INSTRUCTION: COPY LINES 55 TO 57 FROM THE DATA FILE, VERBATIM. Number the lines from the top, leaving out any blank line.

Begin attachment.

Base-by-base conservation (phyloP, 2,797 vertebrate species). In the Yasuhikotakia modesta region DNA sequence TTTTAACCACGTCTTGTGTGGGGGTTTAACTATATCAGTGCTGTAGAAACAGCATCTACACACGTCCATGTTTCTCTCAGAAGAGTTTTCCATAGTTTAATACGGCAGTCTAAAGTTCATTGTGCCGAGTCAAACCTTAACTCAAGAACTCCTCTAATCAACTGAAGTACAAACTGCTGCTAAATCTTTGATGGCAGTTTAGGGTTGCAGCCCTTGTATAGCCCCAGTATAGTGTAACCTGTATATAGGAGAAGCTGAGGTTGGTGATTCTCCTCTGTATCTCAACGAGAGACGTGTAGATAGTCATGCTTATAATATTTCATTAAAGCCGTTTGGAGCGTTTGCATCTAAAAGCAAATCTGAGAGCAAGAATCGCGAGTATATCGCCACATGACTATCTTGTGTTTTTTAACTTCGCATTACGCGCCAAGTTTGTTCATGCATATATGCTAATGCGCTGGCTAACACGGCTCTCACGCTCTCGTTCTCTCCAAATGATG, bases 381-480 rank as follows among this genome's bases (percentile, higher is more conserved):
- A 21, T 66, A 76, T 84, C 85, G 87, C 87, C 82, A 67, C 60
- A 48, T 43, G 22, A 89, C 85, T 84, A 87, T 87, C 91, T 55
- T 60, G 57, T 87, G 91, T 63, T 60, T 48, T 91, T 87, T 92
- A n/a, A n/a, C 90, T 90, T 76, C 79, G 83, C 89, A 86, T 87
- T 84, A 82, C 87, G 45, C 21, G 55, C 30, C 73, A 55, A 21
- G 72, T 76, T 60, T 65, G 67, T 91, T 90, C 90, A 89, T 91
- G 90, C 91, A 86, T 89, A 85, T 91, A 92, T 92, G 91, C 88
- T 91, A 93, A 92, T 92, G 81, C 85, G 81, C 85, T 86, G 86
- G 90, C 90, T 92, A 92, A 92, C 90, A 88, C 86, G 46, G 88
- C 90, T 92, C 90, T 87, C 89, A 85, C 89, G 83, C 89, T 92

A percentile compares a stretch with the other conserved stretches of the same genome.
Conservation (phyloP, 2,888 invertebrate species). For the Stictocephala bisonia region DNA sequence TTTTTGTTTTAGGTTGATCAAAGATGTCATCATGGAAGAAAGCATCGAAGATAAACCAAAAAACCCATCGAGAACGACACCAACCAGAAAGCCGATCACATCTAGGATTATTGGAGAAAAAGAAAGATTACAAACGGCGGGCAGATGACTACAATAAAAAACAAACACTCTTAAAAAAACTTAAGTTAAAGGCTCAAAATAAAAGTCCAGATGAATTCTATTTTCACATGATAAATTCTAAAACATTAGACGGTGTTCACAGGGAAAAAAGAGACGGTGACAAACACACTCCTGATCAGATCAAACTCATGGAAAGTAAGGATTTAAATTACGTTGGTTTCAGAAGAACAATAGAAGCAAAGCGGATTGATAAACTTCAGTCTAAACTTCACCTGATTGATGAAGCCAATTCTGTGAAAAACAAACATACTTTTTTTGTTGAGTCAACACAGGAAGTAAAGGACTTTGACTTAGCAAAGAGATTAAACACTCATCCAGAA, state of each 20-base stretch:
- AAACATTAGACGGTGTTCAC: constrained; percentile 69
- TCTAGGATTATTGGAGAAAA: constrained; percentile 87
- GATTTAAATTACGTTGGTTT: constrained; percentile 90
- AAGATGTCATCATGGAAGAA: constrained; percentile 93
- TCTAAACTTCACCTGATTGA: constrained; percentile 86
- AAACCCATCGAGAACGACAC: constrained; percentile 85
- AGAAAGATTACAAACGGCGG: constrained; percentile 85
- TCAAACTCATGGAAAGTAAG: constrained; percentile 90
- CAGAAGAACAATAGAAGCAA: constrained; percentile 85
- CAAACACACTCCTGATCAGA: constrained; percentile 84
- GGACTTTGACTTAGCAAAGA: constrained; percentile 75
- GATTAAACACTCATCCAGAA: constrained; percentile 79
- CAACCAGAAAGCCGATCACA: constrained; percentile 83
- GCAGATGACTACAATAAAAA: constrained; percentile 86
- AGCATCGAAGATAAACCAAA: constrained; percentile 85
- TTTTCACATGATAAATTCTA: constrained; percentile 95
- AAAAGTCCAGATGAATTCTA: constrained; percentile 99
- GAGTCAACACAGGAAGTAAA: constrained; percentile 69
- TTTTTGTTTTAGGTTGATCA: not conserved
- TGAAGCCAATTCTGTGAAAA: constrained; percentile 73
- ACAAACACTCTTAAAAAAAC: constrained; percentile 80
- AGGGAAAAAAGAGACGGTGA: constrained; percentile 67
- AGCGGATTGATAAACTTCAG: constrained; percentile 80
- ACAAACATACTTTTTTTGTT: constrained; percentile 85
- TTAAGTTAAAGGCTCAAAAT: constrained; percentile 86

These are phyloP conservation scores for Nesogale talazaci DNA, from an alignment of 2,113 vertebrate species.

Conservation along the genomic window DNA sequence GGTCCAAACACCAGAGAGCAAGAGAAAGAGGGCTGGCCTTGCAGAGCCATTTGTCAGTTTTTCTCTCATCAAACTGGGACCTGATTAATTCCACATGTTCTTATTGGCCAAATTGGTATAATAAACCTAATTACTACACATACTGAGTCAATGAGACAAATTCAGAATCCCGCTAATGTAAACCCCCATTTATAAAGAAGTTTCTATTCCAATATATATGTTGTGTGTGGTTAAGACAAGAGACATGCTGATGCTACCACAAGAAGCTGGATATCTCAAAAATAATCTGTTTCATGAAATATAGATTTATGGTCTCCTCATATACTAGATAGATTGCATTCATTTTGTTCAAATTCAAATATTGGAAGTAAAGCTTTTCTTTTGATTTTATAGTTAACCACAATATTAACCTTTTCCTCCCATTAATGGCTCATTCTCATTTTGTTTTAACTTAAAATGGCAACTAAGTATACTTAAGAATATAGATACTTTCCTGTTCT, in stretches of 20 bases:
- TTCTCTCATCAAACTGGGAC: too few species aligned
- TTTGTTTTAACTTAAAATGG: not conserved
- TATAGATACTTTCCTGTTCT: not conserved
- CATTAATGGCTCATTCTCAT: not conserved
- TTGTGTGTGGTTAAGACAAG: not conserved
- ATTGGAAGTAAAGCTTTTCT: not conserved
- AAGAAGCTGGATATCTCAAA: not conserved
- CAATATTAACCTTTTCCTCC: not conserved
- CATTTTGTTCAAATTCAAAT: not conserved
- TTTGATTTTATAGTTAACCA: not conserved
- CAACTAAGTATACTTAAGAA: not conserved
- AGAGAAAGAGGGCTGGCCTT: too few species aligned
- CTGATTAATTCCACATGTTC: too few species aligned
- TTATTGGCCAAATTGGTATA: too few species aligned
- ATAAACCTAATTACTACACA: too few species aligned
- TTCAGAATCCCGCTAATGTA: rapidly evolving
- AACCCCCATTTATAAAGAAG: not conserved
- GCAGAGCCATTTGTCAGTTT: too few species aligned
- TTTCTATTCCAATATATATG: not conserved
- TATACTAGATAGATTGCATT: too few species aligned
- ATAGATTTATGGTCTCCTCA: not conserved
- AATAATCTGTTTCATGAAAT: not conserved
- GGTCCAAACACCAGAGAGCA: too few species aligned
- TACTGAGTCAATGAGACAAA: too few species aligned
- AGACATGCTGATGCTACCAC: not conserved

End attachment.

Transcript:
- ATAAACCTAATTACTACACA: too few species aligned
- TTCAGAATCCCGCTAATGTA: rapidly evolving
- AACCCCCATTTATAAAGAAG: not conserved